# the general solution to the system $x'=Ax+g(t)$ for the given matrix $A$ and vector $g(t)$

Determine the general solution to the system $x'=Ax+g(t)$ for the given matrix $A$ and vector $g(t)$ below.

$\mathbf{A} = \left( \begin{array}{ccc} 2 & -5 \\ 1 & -2 \end{array} \right)$ , $\mathbf{g(t)} = \left( \begin{array}{ccc} -\cos(t) \\ \sin(t) \end{array} \right)$

Attempt: if $\mathbf{x(t)} = \left( \begin{array}{ccc} x_1(t) \\ x_2(t) \end{array} \right)$ and $\mathbf{x'(t)} = \left( \begin{array}{ccc} x_1'(t) \\ x_2'(t) \end{array} \right)$ then we have

$x_1'(t)=2x_1(t)-5x_2(t)-\cos t$

$x_2'(t)=x_1(t)-2x_2(t)+\sin t$

How do we solve this system? Thanks!

• do you know how to find two solutions of the homogeneous system $x' = Ax?$ – abel Jun 9 '15 at 14:53
• I do not remember but I found how the method works from my book. – Ergin Suer Jun 9 '15 at 14:56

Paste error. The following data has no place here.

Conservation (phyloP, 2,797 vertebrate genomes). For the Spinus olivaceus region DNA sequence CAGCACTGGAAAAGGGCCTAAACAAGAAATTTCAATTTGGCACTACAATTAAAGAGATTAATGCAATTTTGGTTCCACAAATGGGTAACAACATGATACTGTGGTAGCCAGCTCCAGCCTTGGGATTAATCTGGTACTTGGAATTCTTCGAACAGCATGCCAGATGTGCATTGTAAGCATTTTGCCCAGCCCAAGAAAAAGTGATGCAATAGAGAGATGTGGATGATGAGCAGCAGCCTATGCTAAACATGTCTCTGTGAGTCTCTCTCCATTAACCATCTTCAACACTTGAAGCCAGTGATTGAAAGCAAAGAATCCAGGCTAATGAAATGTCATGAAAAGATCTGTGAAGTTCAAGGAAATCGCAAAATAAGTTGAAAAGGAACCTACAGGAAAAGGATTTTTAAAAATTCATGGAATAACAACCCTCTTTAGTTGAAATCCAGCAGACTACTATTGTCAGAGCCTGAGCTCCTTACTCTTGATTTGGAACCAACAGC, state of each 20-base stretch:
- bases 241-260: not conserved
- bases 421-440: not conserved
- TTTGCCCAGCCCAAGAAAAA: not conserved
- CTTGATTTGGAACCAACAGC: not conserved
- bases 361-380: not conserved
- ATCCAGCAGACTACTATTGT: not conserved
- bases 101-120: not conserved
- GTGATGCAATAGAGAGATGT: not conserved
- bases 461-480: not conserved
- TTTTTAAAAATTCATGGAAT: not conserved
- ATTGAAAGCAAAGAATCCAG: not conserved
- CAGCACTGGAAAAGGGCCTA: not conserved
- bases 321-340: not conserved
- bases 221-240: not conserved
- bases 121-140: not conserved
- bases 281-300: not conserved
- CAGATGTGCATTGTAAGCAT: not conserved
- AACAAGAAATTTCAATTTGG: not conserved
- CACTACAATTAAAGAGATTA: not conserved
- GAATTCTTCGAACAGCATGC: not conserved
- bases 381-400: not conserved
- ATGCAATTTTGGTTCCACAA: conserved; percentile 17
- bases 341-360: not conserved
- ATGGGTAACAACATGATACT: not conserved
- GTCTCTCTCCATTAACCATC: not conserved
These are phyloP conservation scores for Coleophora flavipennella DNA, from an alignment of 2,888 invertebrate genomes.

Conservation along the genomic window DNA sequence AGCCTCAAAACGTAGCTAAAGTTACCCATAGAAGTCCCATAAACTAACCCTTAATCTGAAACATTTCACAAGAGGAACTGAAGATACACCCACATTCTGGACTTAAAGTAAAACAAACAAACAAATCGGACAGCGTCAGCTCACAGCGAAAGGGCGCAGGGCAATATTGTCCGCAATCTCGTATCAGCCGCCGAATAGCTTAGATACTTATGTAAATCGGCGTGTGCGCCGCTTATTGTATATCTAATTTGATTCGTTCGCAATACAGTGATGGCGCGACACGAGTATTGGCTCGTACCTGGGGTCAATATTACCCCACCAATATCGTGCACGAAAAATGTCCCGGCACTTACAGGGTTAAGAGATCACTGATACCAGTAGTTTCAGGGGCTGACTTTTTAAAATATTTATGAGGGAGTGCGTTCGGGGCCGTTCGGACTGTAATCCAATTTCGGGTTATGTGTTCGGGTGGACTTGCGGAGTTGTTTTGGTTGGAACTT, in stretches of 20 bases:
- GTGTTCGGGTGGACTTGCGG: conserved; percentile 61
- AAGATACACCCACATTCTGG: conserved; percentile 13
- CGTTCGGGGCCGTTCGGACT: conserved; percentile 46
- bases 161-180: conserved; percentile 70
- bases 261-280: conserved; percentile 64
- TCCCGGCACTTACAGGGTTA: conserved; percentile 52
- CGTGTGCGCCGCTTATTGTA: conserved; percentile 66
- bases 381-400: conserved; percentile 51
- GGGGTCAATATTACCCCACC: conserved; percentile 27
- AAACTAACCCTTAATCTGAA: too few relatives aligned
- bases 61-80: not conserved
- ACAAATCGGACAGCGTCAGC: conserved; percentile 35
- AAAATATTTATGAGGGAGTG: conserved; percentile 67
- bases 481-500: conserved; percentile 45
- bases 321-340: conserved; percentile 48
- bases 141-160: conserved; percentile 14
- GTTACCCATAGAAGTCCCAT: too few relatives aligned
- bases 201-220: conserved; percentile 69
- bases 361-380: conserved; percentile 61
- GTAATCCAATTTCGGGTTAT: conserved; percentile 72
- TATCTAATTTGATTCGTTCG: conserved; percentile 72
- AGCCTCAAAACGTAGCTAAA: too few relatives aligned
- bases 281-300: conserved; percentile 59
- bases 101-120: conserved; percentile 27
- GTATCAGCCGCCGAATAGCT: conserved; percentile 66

• You can diagonalise and work in the complex domain to solve the problem. The matrix above has eigenvectors $(5 , 2\pm i)^T$. This lets you compute $e^{At}$. – copper.hat Jun 9 '15 at 15:13

I'm assuming you know how to solve the homogeneous system $$x_h' = Ax_h$$ as $$x_h=e^{At}$$
HINT: Use eigenvalues/eigenvectors. Once you have the answer to the homogeneous solution, you can compute the final solution by noting that $$x = x_h+x_p$$ where $x_p$ is a particular solution to this nonhomogeneous system. Guessing $$x_p = \left(\begin{array}{ccc} c_1\cos{t}+c_2\sin{t}\\c_3\cos{t}+c_4\sin{t}\end{array}\right)$$ and plugging into the original system $x_p'=Ax_p+g$ will allow us to solve for these coefficients and therefore the particular solution.
• How do you guess the matrix $x_p$? Do you recommend some book about this? – Ergin Suer Jun 9 '15 at 16:14
• You guess the particular solution vector (note: NOT a matrix) by looking at the forcing vector (or vector in your original system that is causing it to not be homogeneous). In this case, your $g(t)$ is a vector of cosines and sines, so you guess that your particular solution will be too. You probably already did this for single differential equations before learning about matrices. – NoseKnowsAll Jun 9 '15 at 16:23
• I couldn't find the coefficients $c_1, c_2, c_3$ and $c_4$ by using the two equations. – Ergin Suer Jun 9 '15 at 17:11